outside of your focus area are discussed to counter any accusations of a
narrow-minded approach, but also to condition your co-negotiators to listen to
7. Do not accuse someone of racial biasness if
you are biased regarding racial issues.
8. Expect people or parties to go back on their
word and be careful to not overreact. A strong reaction will just incite the
point of view and can have a further negative impact on other critical issues.
9. To enhance your credibility as a negotiator
and to create political space, demonstrate an understanding for certain claims
and needs of the counterparties and support it as far as possible without
jeopardising your own case.
Build relationships outside the formal negotiations, for example to socially
connect with especially “radical opponents” during a tea or lunch break.
Discuss matters like place of birth or heritage. This was a tip from a black
trade union leader and it works well.
With the abovementioned aspects and the Bible’s
guidelines on “love your neighbour like yourself”, we entered the mine field.
The most difficult part was not to shout “hear-hear” when a valid point on
racial issues was made, such as when the task team chairperson commented that
“when we, as black people in this room, start listening to ourselves, we will
realise that we made transformation a white problem”. In context, it meant that
transformation was implemented as a counterpart for “whiteness” and not the
empowerment of black people.
Then there was a tongue-biting exercise when the
activist state advocate responsible for writing the charter commented that the
national demographics must serve as empowerment guideline for senior
appointments. He argued, for instance, that while Indians make up only 1,9 % of
the country’s population, they hold 4% of the top posts and subsequently, when
Indian appointments exceed 1,9%, everything above the threshold must not be
regarded as empowerment. A sneering remark was added, namely “that Indians
above the threshold holds just as little empowerment value as white men”. The
first reaction was to react immediately, but if you “put her in her place”, you
win the round, but will probably lose the last round. Solidarity waited for a
person who was politically better placed to react. In the end it was the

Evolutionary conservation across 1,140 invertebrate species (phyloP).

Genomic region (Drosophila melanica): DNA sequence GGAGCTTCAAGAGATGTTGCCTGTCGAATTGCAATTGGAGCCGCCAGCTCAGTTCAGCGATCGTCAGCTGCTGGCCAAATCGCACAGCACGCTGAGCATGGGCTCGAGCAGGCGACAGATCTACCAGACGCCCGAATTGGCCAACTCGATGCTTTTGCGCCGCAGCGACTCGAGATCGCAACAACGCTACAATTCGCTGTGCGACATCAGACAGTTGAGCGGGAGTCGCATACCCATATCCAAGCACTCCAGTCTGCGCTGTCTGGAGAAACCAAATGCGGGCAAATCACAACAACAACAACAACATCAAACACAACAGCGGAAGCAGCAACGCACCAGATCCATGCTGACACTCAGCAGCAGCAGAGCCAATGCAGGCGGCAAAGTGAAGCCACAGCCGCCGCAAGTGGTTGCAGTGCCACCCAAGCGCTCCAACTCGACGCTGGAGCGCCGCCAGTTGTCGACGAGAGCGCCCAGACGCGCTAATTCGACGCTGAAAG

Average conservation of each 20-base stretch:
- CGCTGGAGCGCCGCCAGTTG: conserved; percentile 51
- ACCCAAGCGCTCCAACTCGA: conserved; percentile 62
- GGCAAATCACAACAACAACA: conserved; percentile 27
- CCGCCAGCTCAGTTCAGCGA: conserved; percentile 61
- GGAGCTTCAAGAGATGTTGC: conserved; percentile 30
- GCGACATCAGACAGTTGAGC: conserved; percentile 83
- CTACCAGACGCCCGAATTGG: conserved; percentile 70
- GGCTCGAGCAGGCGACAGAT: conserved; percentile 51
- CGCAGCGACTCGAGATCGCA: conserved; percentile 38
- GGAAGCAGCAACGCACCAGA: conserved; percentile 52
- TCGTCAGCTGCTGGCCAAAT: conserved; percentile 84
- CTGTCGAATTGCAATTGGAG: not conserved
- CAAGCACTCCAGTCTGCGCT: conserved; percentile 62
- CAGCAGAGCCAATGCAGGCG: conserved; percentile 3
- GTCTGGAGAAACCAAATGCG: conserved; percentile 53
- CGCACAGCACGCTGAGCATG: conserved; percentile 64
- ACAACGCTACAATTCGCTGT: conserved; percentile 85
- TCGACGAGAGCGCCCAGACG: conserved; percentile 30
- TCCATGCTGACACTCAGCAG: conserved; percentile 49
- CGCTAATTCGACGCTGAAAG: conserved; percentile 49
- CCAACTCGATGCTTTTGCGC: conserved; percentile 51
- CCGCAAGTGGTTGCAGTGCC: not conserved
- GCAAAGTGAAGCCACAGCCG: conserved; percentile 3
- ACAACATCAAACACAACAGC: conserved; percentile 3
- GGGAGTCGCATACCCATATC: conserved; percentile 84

chairperson who expressed his disgruntlement regarding the remark. In reaction,
Solidarity expressed its discomfort, but immediately shifted to a clinical
discussion on the constitutional potholes regarding the application of the
national demographics and how it would merely complicate staff recruitment and
appointments when a company rejects a good coloured or Indian candidate based
on a computer calculation.
Furthermore, to create political space and to obtain
support for Solidarity’s focus areas, Solidarity supported the Mineral Board
(the former Chamber of Mines) to scratch or revise the clause which determined
that mining companies must pay an annual dividend of 1% of their turnover to
their black empowerment partners. The argument was that the additional cost
will be recovered from the workers to their detriment by decreasing salary
raises, or worse, retrenchments. Secondly, the government was supported
regarding their proposal for an increased contribution to a training fund and
training targets set for employers. Thirdly, cooperation with trade unions were
provided regarding their stance on housing for mine workers.
The final charter has been published and all
Solidarity’s demands were met, plus a later demand that workers must be given
representation on boards, similar to the German model of co-determination.
These types of negotiations are challenging and each
time (tongue in cheek), it feels that we must leave our laptops and cell phones
as “weapons” at the board room’s entrance and feel trapped on the “battle
field” while fighting for survival. All this while the wilting mining industry
fights for survival and retrenchments are at the order of the day.
du Plessis is the General Secretary of Solidarity